Outside, I called the AMEX travel group our company uses for travel arrangements. I tried to do this in Houston a few times and couldn’t get through which was the deciding factor for me to continue on with my flight to Chicago. Well, that, and the fact my luggage was on the plane sitting right in front of me (something I rarely do as I normally carry my bag on). Luckily I got through and after 10 minutes on the phone with the agent, exploring even flights to Rochester, Cleveland, Erie, and Elmira, it was determined that the earliest flight was in fact the Saturday 7:45 flight.

My thoughts then? I’m screwed (OK, I’m being mild in my choice of words here). I just needed to get home.

Fly Over States

Something prevalent for anyone in engineering work is having problem solving skills. I have them thankfully. I had a second cigarette and started thinking about how to fix this. Oh yeah, smoking… I should quit now considering I am down to only five cigarettes a day and I run.  It makes no sense but at that moment a cigarette was comforting. I still think I’ll quit before Christmas though. Back to problem solving. There was no way I was going to spend the night in Chicago, have to check out of a hotel at noon, head back to the airport and sit until 7:45 in the evening, and making matters worse: with no luggage.  I came up with a plan.

The first thing I needed to do was see if I could get my luggage.  I walked back into the terminal and glanced over at another line of people near a baggage services area. The line was only about fifty people and I joined it. Within minutes there were another fifty people behind me. I don’t know the inner workings of an airport but I did know my bag was there somewhere. While in line, I called Avis and told them I wanted to reserve a car to drive from Chicago to New York but this would be dependent on whether or not I could get my bag. The lady was nice and said she would hold the reservation until I called her and said differently.  I estimated I would need the car in an hour.  Luckily the line moved quickly, I got to the counter and explained to the man that I wanted my luggage. Normally during times like this, you see many people at their worst.  I’m not one of those people. The people I was dealing with during the day are just people trying to do their job, people whose routines were disrupted just like mine. I gave the man my baggage claim ticket, described my bag, and he took the information and told me to go to carousel two and wait for my bag. When I got to the baggage carousel, people were complaining that they had been waiting for hours. I called Avis back to inform her of my situation and she said that would not be a problem. Thirty minutes later, I had my bag and headed out the door. Once outside, I called AMEX travel services back and told them I would not need the flight on Saturday so please cancel it. By 4:00 Friday afternoon, I was sitting in a rental car plugging in my home address into my GPS. I should have been picking up a rental car in Buffalo instead of Chicago but things change right?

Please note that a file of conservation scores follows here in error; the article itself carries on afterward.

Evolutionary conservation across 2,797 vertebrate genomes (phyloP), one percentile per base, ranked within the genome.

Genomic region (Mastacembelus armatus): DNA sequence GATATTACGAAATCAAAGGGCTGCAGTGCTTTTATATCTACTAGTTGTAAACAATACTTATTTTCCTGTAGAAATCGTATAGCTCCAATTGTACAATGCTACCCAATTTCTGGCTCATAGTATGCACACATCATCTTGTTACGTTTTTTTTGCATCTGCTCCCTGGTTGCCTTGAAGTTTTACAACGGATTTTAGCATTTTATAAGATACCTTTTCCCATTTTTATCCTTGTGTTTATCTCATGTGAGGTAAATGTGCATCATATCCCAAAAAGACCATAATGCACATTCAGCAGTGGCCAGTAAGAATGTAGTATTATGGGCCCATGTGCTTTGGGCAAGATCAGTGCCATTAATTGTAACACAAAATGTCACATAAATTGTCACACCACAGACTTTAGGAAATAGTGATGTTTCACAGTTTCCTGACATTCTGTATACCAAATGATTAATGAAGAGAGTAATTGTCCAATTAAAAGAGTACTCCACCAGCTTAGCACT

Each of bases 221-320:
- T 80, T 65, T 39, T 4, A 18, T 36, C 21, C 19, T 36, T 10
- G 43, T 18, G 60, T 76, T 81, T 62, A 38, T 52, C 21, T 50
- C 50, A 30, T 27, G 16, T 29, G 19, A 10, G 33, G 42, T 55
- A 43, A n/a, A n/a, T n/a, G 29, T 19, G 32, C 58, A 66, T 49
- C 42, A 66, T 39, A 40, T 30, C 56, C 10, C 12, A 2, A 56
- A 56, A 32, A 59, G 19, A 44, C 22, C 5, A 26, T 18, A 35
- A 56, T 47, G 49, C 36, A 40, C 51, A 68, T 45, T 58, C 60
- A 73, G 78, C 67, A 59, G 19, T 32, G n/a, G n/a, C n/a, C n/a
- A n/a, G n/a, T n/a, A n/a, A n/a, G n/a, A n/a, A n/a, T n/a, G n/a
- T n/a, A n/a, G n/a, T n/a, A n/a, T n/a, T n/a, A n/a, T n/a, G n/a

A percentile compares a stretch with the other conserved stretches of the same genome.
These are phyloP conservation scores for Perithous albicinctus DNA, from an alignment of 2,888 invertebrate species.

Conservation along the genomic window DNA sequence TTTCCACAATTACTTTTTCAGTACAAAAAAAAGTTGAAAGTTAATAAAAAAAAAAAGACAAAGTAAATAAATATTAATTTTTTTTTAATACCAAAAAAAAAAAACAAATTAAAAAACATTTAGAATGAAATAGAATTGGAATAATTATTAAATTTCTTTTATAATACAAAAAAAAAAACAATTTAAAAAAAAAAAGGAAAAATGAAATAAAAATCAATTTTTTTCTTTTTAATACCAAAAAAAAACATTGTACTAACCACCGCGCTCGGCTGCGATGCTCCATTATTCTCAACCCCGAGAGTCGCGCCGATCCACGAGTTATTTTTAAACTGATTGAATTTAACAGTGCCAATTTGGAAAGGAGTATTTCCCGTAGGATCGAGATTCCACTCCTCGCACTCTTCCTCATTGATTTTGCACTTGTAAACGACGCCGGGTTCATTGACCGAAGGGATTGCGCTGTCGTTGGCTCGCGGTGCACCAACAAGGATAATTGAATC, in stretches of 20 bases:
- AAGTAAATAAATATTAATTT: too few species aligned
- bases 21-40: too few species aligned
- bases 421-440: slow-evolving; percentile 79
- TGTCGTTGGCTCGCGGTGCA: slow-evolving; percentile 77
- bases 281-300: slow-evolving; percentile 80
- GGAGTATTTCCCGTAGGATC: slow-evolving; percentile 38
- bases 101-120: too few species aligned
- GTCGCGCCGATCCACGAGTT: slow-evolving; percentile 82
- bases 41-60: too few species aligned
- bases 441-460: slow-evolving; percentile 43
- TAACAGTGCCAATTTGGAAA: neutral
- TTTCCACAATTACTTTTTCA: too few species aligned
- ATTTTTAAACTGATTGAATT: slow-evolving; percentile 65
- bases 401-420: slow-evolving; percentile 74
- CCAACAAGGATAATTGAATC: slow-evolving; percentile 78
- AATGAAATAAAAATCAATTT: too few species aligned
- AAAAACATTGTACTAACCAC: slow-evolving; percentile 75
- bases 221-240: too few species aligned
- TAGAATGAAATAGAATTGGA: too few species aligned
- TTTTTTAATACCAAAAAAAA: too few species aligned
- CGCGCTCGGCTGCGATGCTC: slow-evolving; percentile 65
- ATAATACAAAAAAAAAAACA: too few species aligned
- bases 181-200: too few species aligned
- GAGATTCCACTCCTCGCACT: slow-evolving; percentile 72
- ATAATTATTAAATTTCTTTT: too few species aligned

For any of you who have ever driven in Chicago, it is an adventure to say the least. Having lived in Wisconsin for five years, we visited and/or drove through Chicago many times. There is NO good time of day to do it. I found over the years that the best time was around 3:00 in the morning. I couldn’t wait that long. It took me two and a half hours to get through Chicago Friday. Yeah, that bad.

Illinois, Indiana, Ohio, Pennsylvania. These should have been fly over states for me to get to New York but I was going to drive through them. There is a song by a country artist named Jason Aldean titled Fly Over States. I’m not a big country music fan but have grown to like it for no other reason than I live in the country so to speak. Normally, I love driving and especially love driving the back roads that take you through small towns and country that most people never see. The song is fitting for me. Sadly though my trip had a time limit and I would be driving a route I knew well from my many trips driving from Wisconsin to New York so I would have to stick with the freeway and turnpike. After getting through Chicago, my GPS told me I would get to NY at 5 in the morning. Realistically I knew that would not happen for two reasons. One, I can’t drive that distance during the day without stopping multiple times and two, I certainly could not drive that distance alone at night as tired as I was mentally.